Your Business Trust has no corporate veil or paperwork requirements. It operates with a minimum of state regulation. The participants – trustees and beneficiaries possess a great many benefits and safety protections. It remains a prudent business practice to keep basic records according to the original trust agreement.

No Resident Agent

States require Corporations and LLCs to maintain a “resident agent” for legal service. The agent resides in the state where the company is chartered and is required by law to accept legal papers served upon the corporation or LLC. Lawyers like the resident agent requirement because it makes it easy for them to sue your corporation or LLC.

Business Trusts do not have resident agents. They do they have address requirements. Attorneys eager to sue a private business trust has an uphill battle to climb. First they must locate and identify the current trustees. How many states are there in the USA? It’s difficult, expensive and time consuming. It’s never our job to make it easy for them.

Reduced Liability for Shareholders

You get limited liability with a business trust. This includes protections for the persons who operate the business (trustees) and those that get the financial benefits (shareholders).

In the conventional corporation structure, the stockholders are the de facto legal owners of assets. The officers are agents of the stockholders. This can cause liability. Although a stockholder of Google is unlikely to have problems, in a small corporation they are at greater risk because of state compliance issues.

In a Business Trust, the trustees are the legal owners of assets. They are not agents of the shareholders. Yet they do have a fiduciary responsibility to the shareholders. Provided that the trustees manage the business without interference, the shareholders liability is little to none. This single fact alone is important to many people.

Personal creditors, civil judgments or tax liens of a Trustee or Beneficiary never attach to Business Trust assets.

Corporate stockholders as owners can sue the officers or directors for performance issues. Trust shareholder are not owners and cannot sue the trustees for performance issues. This might be to your advantage. It is one reason mutual funds prefer the business trust structure.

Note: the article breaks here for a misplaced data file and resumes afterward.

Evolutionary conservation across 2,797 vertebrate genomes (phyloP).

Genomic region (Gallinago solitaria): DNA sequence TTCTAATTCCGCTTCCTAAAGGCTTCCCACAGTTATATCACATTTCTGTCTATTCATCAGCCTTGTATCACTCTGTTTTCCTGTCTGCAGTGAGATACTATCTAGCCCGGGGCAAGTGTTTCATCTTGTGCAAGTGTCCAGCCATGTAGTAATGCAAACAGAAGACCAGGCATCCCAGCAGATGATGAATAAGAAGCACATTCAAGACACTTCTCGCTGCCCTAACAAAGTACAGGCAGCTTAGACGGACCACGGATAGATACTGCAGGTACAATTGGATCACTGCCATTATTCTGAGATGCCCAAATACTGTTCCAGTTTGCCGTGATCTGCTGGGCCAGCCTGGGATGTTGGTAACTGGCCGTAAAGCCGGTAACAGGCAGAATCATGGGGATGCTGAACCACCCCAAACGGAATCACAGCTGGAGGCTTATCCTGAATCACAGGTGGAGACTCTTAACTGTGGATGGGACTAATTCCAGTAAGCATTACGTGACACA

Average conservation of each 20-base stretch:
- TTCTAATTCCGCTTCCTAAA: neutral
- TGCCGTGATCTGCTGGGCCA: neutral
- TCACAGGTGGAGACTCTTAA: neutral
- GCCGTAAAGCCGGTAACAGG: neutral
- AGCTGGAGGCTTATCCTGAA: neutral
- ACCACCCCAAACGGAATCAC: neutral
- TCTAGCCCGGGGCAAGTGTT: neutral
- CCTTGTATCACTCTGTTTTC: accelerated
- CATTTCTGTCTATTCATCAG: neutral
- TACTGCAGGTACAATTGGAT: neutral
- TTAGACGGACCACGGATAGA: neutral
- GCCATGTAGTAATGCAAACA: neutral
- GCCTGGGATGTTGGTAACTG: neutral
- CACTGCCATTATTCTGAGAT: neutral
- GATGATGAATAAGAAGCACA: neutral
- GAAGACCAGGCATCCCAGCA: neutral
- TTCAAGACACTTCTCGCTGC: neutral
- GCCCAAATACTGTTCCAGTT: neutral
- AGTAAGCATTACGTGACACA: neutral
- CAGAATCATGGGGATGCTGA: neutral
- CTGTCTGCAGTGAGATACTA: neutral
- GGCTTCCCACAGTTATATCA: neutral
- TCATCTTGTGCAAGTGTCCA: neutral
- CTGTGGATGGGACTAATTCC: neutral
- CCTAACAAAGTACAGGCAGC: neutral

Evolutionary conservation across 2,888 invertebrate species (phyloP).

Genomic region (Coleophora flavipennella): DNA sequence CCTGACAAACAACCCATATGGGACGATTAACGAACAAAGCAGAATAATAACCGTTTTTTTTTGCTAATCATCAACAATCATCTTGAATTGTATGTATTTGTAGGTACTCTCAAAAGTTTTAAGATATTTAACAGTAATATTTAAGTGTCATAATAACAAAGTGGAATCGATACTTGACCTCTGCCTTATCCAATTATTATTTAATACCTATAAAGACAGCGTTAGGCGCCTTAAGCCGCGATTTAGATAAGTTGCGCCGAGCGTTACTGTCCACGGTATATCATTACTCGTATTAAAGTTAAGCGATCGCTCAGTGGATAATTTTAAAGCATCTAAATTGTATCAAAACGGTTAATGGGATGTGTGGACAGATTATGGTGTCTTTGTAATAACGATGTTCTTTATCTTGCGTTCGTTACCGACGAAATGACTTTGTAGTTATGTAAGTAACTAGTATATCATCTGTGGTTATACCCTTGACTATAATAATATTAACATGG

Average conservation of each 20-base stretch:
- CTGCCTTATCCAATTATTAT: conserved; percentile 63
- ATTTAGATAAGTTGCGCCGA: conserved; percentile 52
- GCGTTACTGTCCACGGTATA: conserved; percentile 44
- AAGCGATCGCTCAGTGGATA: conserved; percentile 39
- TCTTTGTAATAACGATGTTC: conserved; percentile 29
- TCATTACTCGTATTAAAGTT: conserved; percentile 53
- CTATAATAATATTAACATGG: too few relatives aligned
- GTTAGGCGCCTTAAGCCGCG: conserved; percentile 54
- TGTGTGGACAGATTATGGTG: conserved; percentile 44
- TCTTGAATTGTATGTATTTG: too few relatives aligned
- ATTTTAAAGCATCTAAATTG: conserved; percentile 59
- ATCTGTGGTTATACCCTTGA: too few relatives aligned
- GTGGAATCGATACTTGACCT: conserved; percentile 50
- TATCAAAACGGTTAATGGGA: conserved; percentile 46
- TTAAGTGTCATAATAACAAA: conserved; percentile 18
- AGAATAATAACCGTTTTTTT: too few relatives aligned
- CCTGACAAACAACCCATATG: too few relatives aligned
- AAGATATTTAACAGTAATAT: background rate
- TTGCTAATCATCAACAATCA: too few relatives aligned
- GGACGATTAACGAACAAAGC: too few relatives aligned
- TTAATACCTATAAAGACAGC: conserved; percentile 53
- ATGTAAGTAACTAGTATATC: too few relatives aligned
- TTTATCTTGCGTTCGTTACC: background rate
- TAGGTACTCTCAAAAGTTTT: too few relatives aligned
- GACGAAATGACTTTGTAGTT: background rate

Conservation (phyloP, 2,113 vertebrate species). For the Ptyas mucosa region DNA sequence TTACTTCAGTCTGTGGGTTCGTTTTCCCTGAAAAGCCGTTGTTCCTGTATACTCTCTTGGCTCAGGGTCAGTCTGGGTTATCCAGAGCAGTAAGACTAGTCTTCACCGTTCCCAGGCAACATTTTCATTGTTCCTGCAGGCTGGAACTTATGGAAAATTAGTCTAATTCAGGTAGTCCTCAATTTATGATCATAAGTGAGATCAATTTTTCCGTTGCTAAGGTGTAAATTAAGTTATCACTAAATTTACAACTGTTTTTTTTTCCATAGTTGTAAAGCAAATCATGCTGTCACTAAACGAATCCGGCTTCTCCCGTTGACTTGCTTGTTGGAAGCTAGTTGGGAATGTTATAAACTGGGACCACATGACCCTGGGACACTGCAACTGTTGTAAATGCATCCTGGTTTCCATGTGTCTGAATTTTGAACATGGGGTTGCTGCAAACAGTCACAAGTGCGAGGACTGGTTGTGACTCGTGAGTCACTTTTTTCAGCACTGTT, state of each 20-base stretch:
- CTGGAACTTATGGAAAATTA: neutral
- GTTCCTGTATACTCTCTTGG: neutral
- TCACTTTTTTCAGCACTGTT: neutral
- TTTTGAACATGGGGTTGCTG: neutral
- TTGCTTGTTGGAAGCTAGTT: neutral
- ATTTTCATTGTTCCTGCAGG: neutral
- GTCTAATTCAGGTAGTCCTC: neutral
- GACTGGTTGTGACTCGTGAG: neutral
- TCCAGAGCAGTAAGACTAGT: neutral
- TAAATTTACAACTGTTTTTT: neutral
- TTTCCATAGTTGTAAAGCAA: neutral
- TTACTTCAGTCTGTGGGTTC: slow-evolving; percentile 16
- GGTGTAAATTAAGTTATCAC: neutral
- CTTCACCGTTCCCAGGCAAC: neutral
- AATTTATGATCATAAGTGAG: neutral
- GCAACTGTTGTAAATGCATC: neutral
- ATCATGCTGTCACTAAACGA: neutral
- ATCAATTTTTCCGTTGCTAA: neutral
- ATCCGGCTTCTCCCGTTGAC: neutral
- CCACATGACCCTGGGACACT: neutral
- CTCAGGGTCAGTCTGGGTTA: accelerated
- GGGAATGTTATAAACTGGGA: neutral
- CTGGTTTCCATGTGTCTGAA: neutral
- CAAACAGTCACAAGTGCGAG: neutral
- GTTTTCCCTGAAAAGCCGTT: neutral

Greater Financial Flexibility

In the corporate structure, the company may only pay dividends to stockholders. With the Business Trust, the Trustees may distribute dividends, return of capital, profits, or none to the shareholders. This offers you greater flexibility for cash management.


A business trust is easy to dissolve or terminate. In contrast a corporation or LLC requires another public filing document with the Secretary of State. Your business trust simply liquidates the assets.


Any business organization can have investors. Corporations have stockholders. LLCs have members. Business Trusts have shareholders.

If you choose to have investors securities laws may apply. It doesn’t matter what type of organization. Securities vs organization are two separate issues.


A few states such as Delaware offer Statutory Business Trusts. They are primarily designed for corporate finance and required if a public traded company. They are registered with the Secretary of State. They are not designed for privacy.

Remember, the statutory trust and corporation are both artificial persons created by the state having no rights. Your non-statutory common law Business Trust is a natural person, with all the rights of an individual. Depending upon the type of business you operate, you may need a local business license.

“…a business trust is a citizen of every State in which its shareholders reside…” Navarro Savings Assn v. Lee – No 79-465 United States Supreme Court (1980)

We Are Your Business Trust Source

A business trust is the best ‘new old’ way to operate in 2020. Combine it with corporations, LLCs, realty land trusts, and your living trust. 

Comparison: Business Trust vs. Corporation

Advantage / Disadvantage Corporation Business Trust
Simple and Swift Setup
Avoids naturalization in each state where you do business
Avoids Secretary of State Registration
Avoids Resident Agent Requirement
Avoids public disclosures
Invisible to Public Online Databases
Taxed As Individual, Partnership or Corporation
Exempt Franchise Tax in California
Avoids annual paperwork filings
Avoids annual fees in each state where you do business
Avoids annual meetings of shareholders, trustees, officers
Avoids statutory fees
Avoids Personal Liability of Shareholder

For More Details Go to the Business Trust Comparison Page